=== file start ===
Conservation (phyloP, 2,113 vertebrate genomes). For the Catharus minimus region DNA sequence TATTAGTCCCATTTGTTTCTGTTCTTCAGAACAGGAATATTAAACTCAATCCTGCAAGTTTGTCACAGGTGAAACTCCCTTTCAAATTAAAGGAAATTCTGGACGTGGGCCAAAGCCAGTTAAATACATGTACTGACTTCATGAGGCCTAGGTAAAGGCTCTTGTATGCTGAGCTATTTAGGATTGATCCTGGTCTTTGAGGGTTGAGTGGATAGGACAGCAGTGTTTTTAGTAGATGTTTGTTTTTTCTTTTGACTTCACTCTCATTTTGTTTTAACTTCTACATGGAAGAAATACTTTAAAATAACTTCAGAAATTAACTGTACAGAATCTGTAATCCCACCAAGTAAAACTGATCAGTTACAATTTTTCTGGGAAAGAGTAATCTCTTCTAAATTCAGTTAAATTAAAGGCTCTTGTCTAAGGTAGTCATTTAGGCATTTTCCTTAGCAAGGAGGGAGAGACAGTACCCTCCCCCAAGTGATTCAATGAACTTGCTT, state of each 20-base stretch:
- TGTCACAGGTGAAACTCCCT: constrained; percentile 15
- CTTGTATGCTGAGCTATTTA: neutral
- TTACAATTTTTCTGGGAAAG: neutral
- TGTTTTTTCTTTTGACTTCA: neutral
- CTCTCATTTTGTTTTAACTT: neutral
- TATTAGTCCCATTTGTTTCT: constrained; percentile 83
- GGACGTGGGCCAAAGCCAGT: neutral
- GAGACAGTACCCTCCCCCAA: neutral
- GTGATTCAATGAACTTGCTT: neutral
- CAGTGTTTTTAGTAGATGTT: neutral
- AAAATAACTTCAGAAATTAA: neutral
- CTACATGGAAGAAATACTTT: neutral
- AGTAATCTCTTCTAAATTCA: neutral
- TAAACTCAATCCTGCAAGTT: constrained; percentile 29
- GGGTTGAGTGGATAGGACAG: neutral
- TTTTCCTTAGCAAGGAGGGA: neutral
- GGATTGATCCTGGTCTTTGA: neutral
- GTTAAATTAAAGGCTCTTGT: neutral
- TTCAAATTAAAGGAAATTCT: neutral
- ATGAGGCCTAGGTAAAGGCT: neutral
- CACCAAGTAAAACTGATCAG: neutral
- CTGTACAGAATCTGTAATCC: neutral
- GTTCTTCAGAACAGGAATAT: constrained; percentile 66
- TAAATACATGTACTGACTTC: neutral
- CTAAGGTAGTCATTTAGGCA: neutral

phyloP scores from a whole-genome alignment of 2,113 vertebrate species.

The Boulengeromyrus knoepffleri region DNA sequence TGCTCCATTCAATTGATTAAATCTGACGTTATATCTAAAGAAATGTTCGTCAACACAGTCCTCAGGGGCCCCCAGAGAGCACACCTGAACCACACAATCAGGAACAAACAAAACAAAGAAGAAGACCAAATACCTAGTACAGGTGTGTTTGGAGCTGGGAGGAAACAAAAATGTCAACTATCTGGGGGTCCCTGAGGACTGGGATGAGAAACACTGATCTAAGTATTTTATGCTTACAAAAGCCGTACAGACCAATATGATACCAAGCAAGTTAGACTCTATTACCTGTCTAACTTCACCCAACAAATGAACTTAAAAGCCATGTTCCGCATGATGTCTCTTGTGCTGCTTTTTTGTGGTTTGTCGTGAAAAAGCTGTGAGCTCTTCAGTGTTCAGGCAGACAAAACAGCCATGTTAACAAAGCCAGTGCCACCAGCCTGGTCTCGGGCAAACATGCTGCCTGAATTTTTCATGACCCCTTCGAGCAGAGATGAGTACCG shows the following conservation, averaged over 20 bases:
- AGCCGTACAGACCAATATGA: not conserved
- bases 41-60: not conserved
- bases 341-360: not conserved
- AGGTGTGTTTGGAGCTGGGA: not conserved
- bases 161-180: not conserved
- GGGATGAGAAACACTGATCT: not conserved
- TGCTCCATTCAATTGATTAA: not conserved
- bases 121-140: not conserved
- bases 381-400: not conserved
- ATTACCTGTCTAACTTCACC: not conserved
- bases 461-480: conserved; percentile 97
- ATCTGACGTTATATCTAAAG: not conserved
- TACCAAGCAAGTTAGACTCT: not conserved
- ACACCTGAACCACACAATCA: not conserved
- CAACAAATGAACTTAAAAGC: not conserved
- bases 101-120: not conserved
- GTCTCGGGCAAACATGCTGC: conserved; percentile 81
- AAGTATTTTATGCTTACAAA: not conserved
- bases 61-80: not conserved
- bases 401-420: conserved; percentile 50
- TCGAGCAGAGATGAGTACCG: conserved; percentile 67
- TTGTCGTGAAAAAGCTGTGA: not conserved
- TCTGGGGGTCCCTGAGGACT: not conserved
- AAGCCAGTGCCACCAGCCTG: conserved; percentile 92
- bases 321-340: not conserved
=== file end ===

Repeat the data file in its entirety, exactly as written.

Conservation (phyloP, 2,113 vertebrate genomes). For the Catharus minimus region DNA sequence TATTAGTCCCATTTGTTTCTGTTCTTCAGAACAGGAATATTAAACTCAATCCTGCAAGTTTGTCACAGGTGAAACTCCCTTTCAAATTAAAGGAAATTCTGGACGTGGGCCAAAGCCAGTTAAATACATGTACTGACTTCATGAGGCCTAGGTAAAGGCTCTTGTATGCTGAGCTATTTAGGATTGATCCTGGTCTTTGAGGGTTGAGTGGATAGGACAGCAGTGTTTTTAGTAGATGTTTGTTTTTTCTTTTGACTTCACTCTCATTTTGTTTTAACTTCTACATGGAAGAAATACTTTAAAATAACTTCAGAAATTAACTGTACAGAATCTGTAATCCCACCAAGTAAAACTGATCAGTTACAATTTTTCTGGGAAAGAGTAATCTCTTCTAAATTCAGTTAAATTAAAGGCTCTTGTCTAAGGTAGTCATTTAGGCATTTTCCTTAGCAAGGAGGGAGAGACAGTACCCTCCCCCAAGTGATTCAATGAACTTGCTT, state of each 20-base stretch:
- TGTCACAGGTGAAACTCCCT: constrained; percentile 15
- CTTGTATGCTGAGCTATTTA: neutral
- TTACAATTTTTCTGGGAAAG: neutral
- TGTTTTTTCTTTTGACTTCA: neutral
- CTCTCATTTTGTTTTAACTT: neutral
- TATTAGTCCCATTTGTTTCT: constrained; percentile 83
- GGACGTGGGCCAAAGCCAGT: neutral
- GAGACAGTACCCTCCCCCAA: neutral
- GTGATTCAATGAACTTGCTT: neutral
- CAGTGTTTTTAGTAGATGTT: neutral
- AAAATAACTTCAGAAATTAA: neutral
- CTACATGGAAGAAATACTTT: neutral
- AGTAATCTCTTCTAAATTCA: neutral
- TAAACTCAATCCTGCAAGTT: constrained; percentile 29
- GGGTTGAGTGGATAGGACAG: neutral
- TTTTCCTTAGCAAGGAGGGA: neutral
- GGATTGATCCTGGTCTTTGA: neutral
- GTTAAATTAAAGGCTCTTGT: neutral
- TTCAAATTAAAGGAAATTCT: neutral
- ATGAGGCCTAGGTAAAGGCT: neutral
- CACCAAGTAAAACTGATCAG: neutral
- CTGTACAGAATCTGTAATCC: neutral
- GTTCTTCAGAACAGGAATAT: constrained; percentile 66
- TAAATACATGTACTGACTTC: neutral
- CTAAGGTAGTCATTTAGGCA: neutral

phyloP scores from a whole-genome alignment of 2,113 vertebrate species.

The Boulengeromyrus knoepffleri region DNA sequence TGCTCCATTCAATTGATTAAATCTGACGTTATATCTAAAGAAATGTTCGTCAACACAGTCCTCAGGGGCCCCCAGAGAGCACACCTGAACCACACAATCAGGAACAAACAAAACAAAGAAGAAGACCAAATACCTAGTACAGGTGTGTTTGGAGCTGGGAGGAAACAAAAATGTCAACTATCTGGGGGTCCCTGAGGACTGGGATGAGAAACACTGATCTAAGTATTTTATGCTTACAAAAGCCGTACAGACCAATATGATACCAAGCAAGTTAGACTCTATTACCTGTCTAACTTCACCCAACAAATGAACTTAAAAGCCATGTTCCGCATGATGTCTCTTGTGCTGCTTTTTTGTGGTTTGTCGTGAAAAAGCTGTGAGCTCTTCAGTGTTCAGGCAGACAAAACAGCCATGTTAACAAAGCCAGTGCCACCAGCCTGGTCTCGGGCAAACATGCTGCCTGAATTTTTCATGACCCCTTCGAGCAGAGATGAGTACCG shows the following conservation, averaged over 20 bases:
- AGCCGTACAGACCAATATGA: not conserved
- bases 41-60: not conserved
- bases 341-360: not conserved
- AGGTGTGTTTGGAGCTGGGA: not conserved
- bases 161-180: not conserved
- GGGATGAGAAACACTGATCT: not conserved
- TGCTCCATTCAATTGATTAA: not conserved
- bases 121-140: not conserved
- bases 381-400: not conserved
- ATTACCTGTCTAACTTCACC: not conserved
- bases 461-480: conserved; percentile 97
- ATCTGACGTTATATCTAAAG: not conserved
- TACCAAGCAAGTTAGACTCT: not conserved
- ACACCTGAACCACACAATCA: not conserved
- CAACAAATGAACTTAAAAGC: not conserved
- bases 101-120: not conserved
- GTCTCGGGCAAACATGCTGC: conserved; percentile 81
- AAGTATTTTATGCTTACAAA: not conserved
- bases 61-80: not conserved
- bases 401-420: conserved; percentile 50
- TCGAGCAGAGATGAGTACCG: conserved; percentile 67
- TTGTCGTGAAAAAGCTGTGA: not conserved
- TCTGGGGGTCCCTGAGGACT: not conserved
- AAGCCAGTGCCACCAGCCTG: conserved; percentile 92
- bases 321-340: not conserved